WINNIPEG — A timeline in the leadership crisis facing Manitoba Premier Greg Selinger:
Sept. 23, 2011 — In a televised debate during the provincial election campaign, Progressive Conservative Leader Hugh McFadyen accuses Selinger of a secret plan to raise the provincial sales tax. Selinger calls the idea “nonsense,” “ridiculous” and “absurd.”
Oct. 4, 2011 — Selinger’s New Democrats are re-elected with the party’s largest-ever majority — 37 of 57 seats.
April 2012 — The NDP expands the provincial sales tax to cover more items, including tattoos, hair cuts and many types of insurance.
April 2013 — The government raises the sales tax to eight per cent from seven, citing a sluggish global economy, damage from flooding and needed infrastructure work.
October 2013 — With the NDP lagging behind the Opposition in opinion polls, Selinger shuffles his cabinet and changes his messaging. He says money raised by the tax increase will be used exclusively for core infrastructure projects such as highways and bridges.
September 2014 — At a caucus retreat in Brandon, some New Democrats tell Selinger he has to resign if the party is to survive the next election slated for April, 2016. Some cabinet ministers had earlier told him this privately. It is now discussed openly among the entire caucus. Selinger refuses to quit.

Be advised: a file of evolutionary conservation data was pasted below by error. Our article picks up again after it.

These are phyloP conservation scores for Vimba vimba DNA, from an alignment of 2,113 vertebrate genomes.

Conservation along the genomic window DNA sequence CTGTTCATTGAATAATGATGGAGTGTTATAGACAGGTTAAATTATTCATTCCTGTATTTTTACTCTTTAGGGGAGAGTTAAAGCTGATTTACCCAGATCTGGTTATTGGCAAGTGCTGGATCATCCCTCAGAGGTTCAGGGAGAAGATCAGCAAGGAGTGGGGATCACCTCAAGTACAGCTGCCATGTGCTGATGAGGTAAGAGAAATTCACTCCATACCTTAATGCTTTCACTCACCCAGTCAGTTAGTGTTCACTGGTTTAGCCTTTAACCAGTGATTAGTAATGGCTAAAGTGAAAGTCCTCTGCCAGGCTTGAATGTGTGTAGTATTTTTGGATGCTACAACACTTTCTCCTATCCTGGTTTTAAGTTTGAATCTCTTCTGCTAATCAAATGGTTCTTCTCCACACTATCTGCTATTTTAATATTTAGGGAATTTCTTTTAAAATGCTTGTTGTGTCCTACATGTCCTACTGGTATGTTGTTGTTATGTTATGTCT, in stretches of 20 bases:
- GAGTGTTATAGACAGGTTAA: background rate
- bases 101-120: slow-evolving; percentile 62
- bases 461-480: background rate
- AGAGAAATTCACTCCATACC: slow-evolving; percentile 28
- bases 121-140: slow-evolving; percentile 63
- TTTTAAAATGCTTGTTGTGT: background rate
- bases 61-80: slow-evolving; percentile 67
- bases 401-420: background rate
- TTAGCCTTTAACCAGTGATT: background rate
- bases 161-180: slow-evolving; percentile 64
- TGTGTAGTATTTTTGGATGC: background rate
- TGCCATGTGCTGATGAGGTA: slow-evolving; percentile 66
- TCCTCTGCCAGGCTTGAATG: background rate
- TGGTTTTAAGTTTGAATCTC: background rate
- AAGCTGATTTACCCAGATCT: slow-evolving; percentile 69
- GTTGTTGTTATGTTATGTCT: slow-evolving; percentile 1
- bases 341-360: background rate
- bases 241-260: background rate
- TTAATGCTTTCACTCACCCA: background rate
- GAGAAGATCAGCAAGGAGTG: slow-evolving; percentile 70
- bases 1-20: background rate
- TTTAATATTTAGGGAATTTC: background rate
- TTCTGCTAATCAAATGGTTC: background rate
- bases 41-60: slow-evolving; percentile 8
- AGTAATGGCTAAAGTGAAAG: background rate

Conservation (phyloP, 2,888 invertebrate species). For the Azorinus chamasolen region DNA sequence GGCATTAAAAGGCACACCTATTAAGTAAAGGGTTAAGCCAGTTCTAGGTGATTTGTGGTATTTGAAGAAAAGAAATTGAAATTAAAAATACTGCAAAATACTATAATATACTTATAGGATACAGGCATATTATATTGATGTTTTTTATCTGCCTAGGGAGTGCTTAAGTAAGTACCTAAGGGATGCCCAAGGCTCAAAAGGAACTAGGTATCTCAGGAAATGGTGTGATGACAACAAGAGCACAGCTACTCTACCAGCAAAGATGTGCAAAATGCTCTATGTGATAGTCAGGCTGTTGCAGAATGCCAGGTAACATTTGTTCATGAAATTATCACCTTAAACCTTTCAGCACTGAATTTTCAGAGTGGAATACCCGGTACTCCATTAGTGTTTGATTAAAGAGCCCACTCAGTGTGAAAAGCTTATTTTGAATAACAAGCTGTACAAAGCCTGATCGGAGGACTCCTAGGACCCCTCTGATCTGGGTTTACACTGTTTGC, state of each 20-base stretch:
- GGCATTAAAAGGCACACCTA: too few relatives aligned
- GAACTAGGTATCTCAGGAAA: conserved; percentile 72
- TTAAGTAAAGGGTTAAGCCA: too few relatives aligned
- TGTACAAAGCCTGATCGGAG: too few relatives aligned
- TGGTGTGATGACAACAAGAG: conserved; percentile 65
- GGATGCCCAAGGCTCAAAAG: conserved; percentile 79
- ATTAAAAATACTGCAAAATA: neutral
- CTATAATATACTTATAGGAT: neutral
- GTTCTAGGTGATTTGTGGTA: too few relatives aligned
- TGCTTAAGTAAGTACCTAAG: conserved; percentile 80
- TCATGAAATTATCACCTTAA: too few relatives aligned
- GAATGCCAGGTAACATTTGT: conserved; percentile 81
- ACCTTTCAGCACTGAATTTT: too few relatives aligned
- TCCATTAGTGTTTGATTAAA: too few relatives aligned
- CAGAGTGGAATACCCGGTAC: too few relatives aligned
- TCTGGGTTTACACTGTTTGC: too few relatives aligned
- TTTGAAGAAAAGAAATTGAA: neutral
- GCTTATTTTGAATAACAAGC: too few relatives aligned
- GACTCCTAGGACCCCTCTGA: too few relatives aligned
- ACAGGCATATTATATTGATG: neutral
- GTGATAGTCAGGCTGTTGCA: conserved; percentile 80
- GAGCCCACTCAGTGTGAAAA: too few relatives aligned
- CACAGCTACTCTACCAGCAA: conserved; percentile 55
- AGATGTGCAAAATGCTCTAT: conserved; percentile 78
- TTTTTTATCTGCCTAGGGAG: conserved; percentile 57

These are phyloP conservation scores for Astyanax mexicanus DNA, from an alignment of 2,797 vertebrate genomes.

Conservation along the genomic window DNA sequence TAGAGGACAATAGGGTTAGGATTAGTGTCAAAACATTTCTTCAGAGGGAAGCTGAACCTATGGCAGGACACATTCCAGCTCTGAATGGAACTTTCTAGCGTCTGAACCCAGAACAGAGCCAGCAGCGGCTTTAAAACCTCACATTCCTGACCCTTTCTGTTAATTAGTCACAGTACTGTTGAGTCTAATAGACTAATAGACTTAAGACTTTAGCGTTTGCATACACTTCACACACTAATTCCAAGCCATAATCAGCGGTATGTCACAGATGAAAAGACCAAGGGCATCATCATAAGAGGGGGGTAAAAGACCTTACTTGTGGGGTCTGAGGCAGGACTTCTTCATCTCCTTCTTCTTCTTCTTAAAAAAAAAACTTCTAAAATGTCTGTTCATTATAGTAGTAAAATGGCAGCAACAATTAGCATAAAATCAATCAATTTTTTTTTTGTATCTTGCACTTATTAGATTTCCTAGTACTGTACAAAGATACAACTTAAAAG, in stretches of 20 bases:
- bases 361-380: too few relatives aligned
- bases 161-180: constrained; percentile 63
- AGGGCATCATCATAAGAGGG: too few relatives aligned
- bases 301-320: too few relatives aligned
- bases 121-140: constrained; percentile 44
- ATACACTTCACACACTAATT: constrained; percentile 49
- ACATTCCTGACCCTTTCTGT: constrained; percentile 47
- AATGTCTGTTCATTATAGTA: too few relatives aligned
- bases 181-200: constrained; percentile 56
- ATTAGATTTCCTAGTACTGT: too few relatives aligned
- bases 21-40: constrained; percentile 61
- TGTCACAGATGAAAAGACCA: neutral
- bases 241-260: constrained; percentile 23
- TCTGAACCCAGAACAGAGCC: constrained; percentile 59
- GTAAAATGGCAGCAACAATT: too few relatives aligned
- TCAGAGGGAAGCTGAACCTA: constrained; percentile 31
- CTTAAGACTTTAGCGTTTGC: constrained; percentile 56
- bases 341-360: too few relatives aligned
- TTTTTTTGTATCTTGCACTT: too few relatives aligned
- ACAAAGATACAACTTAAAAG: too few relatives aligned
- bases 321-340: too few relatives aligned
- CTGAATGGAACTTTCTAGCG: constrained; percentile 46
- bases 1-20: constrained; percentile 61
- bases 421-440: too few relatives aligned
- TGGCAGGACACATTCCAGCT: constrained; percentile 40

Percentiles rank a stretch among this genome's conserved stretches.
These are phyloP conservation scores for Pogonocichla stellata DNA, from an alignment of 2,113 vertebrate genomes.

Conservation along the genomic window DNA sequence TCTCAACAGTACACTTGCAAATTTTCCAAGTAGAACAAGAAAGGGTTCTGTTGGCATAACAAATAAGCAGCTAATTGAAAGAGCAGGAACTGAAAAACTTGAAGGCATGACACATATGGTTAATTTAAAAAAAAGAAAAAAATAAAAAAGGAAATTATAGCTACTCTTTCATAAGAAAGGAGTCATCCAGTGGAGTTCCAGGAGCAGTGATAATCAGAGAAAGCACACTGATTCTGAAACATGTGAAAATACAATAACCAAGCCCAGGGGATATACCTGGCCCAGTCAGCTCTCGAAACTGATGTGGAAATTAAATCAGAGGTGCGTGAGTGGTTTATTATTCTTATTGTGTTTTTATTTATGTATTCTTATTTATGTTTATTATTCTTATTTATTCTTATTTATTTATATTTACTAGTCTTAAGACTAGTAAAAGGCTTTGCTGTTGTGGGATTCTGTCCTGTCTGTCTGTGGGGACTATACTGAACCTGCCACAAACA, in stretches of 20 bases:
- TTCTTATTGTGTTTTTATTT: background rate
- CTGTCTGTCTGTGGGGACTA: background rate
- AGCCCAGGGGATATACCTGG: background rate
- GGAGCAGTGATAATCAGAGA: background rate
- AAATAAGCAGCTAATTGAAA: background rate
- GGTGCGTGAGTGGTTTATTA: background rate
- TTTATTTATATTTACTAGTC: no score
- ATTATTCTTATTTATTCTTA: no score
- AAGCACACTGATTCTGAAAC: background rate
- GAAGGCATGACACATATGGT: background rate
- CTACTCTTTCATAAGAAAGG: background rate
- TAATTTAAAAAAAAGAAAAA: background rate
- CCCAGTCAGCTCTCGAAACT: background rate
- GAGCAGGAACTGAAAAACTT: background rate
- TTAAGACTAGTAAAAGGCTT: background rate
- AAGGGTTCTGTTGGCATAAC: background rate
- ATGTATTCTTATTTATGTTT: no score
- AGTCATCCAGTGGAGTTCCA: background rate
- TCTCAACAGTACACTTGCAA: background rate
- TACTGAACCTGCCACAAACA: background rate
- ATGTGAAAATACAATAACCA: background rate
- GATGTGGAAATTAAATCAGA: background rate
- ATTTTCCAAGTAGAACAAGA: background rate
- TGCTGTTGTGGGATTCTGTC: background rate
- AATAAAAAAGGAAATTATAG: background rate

Oct. 27-28, 2014 — Senior party members and five of Selinger’s top cabinet ministers go public with a suggestion he resign.
Nov. 3, 2014 — Theresa Oswald and the other four ministers resign their portfolios and move to the backbenches. Selinger replaces them with less-experienced ministers.
Nov. 8, 2014 — Selinger calls on the NDP executive to solve the dispute by holding a leadership contest at the party’s annual convention in March. He announces he will stay on as premier during the race.
Dec. 18, 2014 — Oswald officially enters the leadership race.
Dec. 22, 2014 — Steve Ashton enters the contest.
Dec. 26, 2014 — An opinion poll by Probe Research suggests NDP support has hit a record low — 26 per cent among decided voters compared with 48 per cent for the Progressive Conservatives.
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